Sunday Survey of Alex Katz: Black and White
"I like going from black and white to color, and color to black and white." - Alex Katz
Alex Katz's quote is a defining statement about his own work process, and serves as a guide on a walk through the Alex Katz: Black and White exhibit on display at the Tampa Museum of Art. The survey exhibition covers the years from the late 1960's through the present.
The title could easily be Black and White with Color, but pay close attention to the black and white works as there you will see beautiful details of Katz's work, though how can you not be drawn to his exquisite color choices? Bottom line, there is something for everyone in this accessible show.
Each gallery highlights the different ways he depicted people in portraiture throughout his career. Besides the changes in his portraiture, the show labels detail the different color of ink he uses. In one image, Swamp Maple, he uses a multitude of ink colors; eventully as his work progresses over the years he narrows it down to simply black ink. Reading the labels on the black and white images details this interesting part of his process.
Ada, his wife and primary muse, appears throughout the show. They met in the 1950's and over time he has captured her in various activities. Whether posing directly for him or engaging with casual activities with friends, Katz always returns to Ada as his prime subject. You will see her regularly as you continue through the galleries.
There are pops of color in artworks throughout the room, which serve to emphasize his range and the details in artwork. As you read in the opening quote, Katz likes to go from black and white to color, and back again. He features that process in many of his series of prints. The artworks pictured above show the relationship between his process as described by Tampa Museum of Art curator Joanna Robotham: "Katz generally works from a simple drawing or sketch, moving to a small painting, and that small painting will often and most likely manifest into a larger painting. If he feels happy with that imagery, or feels that it is successful, he will usually embark on a print edition. The print edition will start in color, from there he may push the image even more. Often it is in black in white to see if he can take it even further. Further may be the details in the lines he can make within that image. He has stated he has the most room to experimentent in black and white and considers black and white to be the final image. It is always about essentially returning to black and white for him."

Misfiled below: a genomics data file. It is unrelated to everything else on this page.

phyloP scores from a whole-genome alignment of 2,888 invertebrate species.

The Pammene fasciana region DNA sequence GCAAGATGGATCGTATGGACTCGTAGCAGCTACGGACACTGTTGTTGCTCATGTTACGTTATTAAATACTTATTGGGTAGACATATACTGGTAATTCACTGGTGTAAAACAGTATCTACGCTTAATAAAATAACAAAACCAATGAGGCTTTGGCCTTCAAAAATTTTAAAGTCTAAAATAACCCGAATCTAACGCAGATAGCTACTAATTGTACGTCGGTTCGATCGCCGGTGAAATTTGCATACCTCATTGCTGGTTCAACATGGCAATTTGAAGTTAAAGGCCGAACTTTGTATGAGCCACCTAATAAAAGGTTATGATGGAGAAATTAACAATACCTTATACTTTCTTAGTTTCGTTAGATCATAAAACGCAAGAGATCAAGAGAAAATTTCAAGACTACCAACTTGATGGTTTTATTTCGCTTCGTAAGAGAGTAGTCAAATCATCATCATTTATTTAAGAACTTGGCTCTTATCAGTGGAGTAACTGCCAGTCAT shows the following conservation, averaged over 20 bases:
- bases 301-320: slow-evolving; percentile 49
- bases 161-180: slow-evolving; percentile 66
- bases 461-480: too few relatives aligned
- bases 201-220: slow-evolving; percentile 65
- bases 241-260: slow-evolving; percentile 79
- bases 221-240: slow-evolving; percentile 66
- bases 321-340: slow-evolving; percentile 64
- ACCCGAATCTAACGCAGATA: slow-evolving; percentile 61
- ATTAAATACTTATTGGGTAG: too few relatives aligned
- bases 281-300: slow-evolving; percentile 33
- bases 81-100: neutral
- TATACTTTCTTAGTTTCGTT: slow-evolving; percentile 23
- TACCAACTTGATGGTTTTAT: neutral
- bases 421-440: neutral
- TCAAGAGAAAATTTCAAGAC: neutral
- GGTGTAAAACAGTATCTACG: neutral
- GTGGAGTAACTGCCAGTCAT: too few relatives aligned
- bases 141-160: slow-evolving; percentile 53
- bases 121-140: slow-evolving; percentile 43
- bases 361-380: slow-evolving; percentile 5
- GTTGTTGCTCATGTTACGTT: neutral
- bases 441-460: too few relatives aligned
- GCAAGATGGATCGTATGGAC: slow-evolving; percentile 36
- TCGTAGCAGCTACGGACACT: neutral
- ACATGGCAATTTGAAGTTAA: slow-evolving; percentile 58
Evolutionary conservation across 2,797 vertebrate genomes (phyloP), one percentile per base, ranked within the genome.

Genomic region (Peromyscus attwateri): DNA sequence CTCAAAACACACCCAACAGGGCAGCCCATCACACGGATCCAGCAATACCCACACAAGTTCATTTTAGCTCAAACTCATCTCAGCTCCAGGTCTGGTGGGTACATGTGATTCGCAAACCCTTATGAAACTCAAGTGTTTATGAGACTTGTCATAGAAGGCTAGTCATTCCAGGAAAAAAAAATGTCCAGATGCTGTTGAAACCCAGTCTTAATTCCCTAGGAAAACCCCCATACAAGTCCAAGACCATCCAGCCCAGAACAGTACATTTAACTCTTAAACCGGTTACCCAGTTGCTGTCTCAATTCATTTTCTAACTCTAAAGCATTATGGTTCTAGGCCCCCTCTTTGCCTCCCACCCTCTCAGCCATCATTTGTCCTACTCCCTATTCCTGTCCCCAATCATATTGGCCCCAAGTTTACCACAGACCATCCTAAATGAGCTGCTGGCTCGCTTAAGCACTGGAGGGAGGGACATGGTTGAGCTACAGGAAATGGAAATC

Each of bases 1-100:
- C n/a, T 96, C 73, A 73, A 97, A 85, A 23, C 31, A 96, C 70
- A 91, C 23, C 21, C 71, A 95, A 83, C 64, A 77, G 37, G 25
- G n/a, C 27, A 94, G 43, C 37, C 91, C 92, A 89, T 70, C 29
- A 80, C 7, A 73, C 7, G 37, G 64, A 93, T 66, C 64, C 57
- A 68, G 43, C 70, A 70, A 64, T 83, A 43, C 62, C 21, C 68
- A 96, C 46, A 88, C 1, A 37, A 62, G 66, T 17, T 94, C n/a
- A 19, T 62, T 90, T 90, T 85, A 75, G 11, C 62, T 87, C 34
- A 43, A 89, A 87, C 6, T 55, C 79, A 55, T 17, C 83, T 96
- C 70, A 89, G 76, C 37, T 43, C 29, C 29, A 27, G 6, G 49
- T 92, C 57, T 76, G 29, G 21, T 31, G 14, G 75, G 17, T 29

In this series, if you are viewing the work in person and look very closely, you can see traces of the brushwork, and its slight variations. On a thumbnail, or photo, you don’t see all the detail an artist has put in the work, the attention Katz has paid to the flat surface and how that flat surface is going to capture light. It is interesting to see how he accomplishes this with minimal gestures. The way he has shown light is not just the background, but the detail in the swimsuit ( which appears almost three dimensional in person) and how it captures the light. Here you can see the transition from color to black and white. The original painting is orange, to a bright red print, then to the black and white.
This imagery presents a very cinematic presence; you can almost see the woman moving across the canvas. Alex Katz's portraiture is often inspired or influenced by cinema. For example, in the film La Dolce Vita the characters get caught in the rain and the central woman figure has a gray handkerchief over her head. Katz’s portrait Gray Umbrella, part of this exhibition, is a direct reference to that film."
Gray Umbrella is also an example of how he crops his portraiture in interesting ways. Many portraits of Ada, show her hairline cropped; in Gray Umbrella much of the umbrella is hidden or cropped in his presentation.